Administration gets their head in the game

Students in some intramurals will have new game locations in Fall 2019.

Rebecca Mitchell, Managing Editor

As more athletic teams require access to the gymnasium, administration has formulated plans to build an intramural and events center for $2 million to open in fall 2019.


Although the plans have been in motion for the past few years before Biola joined NCAA Division II, the Board of Trustees approved funding for the project in January. The center will primarily provide additional space for indoor intramural teams to have games during waking hours, as well as an area for events that typically require renting the tent by Flour Fountain. The center, located in parking Lot E behind the library, can house either two basketball courts or three volleyball courts depending on the needed set-up, according to vice president of university operations and finance Michael Pierce.

“Over the years, we’ve seen more and more demand on the gymnasium, and the shift to NCAA has put increasing demand that our team and visiting teams need to have access to the gymnasium,” said Brian Phillips, senior director of facilities management. “And we’re also hearing that many of our intramural sports are often times forced to play quite late in the gym, so I think this will help alleviate the pressures that we have on the gym and just provide more open time for recreation on our campus.”

The increased availability improves because of the structure’s large size, approximately the size of the current gym, at 120 feet by 120 feet and 43 feet tall at its peak, according to Phillips. According to Pierce the structure will also appear similar to a tent, however, with the inclusion of air conditioning and restrooms.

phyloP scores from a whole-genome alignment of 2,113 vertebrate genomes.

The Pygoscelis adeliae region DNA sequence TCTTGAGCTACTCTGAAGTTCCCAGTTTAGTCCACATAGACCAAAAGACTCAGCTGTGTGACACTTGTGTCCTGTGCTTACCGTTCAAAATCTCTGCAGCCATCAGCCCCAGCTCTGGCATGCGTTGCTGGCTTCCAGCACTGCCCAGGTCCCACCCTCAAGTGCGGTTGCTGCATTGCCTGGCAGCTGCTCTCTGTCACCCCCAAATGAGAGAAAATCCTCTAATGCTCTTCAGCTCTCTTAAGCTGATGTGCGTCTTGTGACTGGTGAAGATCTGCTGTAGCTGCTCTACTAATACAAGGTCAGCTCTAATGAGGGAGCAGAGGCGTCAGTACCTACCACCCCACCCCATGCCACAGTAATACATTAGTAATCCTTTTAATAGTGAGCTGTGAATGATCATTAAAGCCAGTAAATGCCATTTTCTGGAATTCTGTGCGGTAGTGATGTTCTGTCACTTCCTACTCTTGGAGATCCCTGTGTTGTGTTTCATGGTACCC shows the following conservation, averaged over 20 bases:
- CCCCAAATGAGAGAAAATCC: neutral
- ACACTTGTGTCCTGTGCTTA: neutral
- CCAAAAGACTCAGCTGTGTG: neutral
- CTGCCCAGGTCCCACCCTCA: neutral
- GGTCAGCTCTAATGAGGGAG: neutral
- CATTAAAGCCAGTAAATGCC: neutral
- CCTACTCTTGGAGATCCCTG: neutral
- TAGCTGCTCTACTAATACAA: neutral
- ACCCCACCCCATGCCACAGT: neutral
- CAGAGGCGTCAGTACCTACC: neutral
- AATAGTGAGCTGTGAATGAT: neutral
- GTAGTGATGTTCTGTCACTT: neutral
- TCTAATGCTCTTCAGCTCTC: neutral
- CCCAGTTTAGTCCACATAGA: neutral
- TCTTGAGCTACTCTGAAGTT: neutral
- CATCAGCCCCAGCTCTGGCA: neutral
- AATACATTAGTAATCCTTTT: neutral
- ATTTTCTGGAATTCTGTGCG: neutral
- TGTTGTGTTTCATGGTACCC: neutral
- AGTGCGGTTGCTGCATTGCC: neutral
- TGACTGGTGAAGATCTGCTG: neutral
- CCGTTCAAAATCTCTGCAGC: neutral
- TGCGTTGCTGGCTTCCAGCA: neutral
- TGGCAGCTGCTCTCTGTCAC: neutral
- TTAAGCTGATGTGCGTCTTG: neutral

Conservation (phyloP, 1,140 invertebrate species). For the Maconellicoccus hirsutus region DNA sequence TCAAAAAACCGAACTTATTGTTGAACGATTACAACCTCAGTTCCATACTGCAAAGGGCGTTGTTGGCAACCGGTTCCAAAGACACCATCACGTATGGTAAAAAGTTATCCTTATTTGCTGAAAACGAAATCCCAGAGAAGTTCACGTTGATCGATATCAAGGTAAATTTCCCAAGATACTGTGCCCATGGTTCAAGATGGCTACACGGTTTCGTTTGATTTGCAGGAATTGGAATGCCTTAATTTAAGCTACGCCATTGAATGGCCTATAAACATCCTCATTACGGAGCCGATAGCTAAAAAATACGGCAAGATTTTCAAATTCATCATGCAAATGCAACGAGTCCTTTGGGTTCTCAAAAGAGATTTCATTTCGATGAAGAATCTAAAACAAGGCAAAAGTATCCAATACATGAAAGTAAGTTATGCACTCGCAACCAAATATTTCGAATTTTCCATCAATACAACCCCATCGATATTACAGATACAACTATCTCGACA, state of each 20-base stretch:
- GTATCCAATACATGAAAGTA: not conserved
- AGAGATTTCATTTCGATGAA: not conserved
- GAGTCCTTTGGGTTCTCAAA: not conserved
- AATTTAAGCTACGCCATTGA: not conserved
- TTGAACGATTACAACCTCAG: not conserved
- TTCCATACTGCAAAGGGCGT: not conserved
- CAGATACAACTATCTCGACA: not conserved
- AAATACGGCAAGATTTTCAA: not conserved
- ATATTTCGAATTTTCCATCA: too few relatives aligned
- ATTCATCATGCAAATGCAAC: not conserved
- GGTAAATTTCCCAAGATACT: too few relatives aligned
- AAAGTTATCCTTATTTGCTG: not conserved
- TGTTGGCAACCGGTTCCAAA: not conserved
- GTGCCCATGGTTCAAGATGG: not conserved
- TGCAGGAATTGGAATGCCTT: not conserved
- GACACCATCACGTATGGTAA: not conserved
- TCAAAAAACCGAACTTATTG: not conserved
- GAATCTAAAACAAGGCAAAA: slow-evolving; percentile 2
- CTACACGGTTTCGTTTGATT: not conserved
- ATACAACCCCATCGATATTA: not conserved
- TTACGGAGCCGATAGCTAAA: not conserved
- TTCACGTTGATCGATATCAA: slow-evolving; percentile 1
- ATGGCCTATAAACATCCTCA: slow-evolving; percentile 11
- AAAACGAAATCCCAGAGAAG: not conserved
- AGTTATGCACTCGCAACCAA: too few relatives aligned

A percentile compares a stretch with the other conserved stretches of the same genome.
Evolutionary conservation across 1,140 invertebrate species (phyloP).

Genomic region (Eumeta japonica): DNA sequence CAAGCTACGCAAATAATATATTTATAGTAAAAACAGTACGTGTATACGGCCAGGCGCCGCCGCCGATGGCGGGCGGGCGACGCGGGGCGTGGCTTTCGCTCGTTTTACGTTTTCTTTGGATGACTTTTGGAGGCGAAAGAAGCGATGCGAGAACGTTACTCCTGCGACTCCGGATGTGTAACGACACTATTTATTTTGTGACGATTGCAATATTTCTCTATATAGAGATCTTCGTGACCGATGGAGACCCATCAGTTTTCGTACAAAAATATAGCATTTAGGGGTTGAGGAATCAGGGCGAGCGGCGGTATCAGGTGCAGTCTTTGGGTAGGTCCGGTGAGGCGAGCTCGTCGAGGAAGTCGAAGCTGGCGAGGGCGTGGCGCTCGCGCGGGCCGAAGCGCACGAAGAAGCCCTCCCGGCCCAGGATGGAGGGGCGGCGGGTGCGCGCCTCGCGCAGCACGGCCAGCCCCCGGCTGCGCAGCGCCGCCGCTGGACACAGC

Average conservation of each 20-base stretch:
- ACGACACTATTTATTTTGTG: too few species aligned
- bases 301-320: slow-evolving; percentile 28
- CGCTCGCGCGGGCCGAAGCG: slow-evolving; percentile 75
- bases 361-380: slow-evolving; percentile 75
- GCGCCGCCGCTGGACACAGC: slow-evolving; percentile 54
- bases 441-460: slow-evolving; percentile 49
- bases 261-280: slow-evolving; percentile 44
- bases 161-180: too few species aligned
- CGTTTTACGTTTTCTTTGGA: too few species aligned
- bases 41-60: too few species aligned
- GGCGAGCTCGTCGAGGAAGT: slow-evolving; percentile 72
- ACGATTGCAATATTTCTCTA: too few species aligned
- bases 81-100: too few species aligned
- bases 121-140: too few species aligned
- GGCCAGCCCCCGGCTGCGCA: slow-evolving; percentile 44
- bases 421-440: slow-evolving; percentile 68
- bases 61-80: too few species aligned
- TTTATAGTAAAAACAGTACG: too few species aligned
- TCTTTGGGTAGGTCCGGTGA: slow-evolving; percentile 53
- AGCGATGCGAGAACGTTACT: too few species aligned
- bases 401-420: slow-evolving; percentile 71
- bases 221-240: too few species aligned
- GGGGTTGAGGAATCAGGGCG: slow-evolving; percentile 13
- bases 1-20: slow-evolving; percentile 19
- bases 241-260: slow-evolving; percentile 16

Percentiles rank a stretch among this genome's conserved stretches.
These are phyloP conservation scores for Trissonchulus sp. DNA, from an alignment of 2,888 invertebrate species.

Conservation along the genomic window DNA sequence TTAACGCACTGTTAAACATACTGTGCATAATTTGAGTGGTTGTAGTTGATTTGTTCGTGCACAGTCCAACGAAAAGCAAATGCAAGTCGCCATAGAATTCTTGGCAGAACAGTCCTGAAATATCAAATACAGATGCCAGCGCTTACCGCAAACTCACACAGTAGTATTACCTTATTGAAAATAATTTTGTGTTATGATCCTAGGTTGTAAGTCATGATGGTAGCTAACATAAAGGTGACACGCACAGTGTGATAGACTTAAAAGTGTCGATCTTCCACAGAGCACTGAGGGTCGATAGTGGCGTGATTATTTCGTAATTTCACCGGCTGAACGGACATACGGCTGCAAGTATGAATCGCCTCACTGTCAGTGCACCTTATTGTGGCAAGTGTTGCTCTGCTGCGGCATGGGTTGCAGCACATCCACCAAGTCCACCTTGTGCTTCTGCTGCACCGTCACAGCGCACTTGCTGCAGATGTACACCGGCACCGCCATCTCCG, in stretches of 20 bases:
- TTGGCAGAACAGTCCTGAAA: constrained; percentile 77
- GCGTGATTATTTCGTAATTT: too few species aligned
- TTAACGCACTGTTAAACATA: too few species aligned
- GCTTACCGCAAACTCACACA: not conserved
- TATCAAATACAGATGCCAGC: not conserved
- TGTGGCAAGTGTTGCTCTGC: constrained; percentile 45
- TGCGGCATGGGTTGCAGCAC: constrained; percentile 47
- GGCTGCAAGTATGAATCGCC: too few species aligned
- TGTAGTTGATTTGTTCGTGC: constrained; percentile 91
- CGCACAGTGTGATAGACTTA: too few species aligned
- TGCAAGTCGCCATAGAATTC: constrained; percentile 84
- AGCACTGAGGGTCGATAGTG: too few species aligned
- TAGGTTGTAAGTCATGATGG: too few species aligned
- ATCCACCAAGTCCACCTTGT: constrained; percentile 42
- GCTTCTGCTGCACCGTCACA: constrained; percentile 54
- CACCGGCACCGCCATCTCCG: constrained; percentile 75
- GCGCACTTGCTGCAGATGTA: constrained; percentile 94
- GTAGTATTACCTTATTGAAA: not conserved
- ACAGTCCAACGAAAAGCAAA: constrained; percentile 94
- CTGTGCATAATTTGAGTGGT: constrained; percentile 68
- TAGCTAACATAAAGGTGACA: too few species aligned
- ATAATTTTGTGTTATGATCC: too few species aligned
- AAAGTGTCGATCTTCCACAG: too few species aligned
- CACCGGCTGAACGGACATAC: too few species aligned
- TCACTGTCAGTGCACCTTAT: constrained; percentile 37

“I think it’s just going to be a really fun, cool place to hang out and I think students are going [to] really enjoy it. We’re looking forward to having it on campus,” Pierce said.

While the structure provide space for indoor intramurals, it also holds event capabilities, such as conferences or other large-scale events typically housed in a rented white tent near Flour Fountain. In 2016 and 2017, permit costs totaled $10,590 and tent rentals $105,678, according to Phillips. The new center will eliminate these costs.


While administration remains excited for the new center, they must first receive approval from the city of La Mirada due to the project’s deviation from Biola’s original master plan, according to Phillips. The original plan included a permanent structure, whereas the new structure will last approximately 15 to 20 years, according to Pierce. Despite this added step, Phillips hopes to complete the project by fall 2019.

With this goal in mind, students support the idea of an added area for sports and events, including sophomore business administration major Andrea Martinez.

“I support sports, I think that’s a good idea. I don’t play any of those sports but… it’s nice the people can play sports and stuff,” Martinez said.

Another student, junior music in worship major Bethel Sult, shared how she remains unsure about the funding for the project.

“I think they need to utilize the money for other things first, like the washing machines downstairs that are falling apart and the wall paper that’s peeling, legit. I don’t know. I support it, but I think that practical measures need to be dealt with first,” Sult said. “I like the idea but the funding, I don’t know, I don’t think Biola’s wise with their funding right now.”

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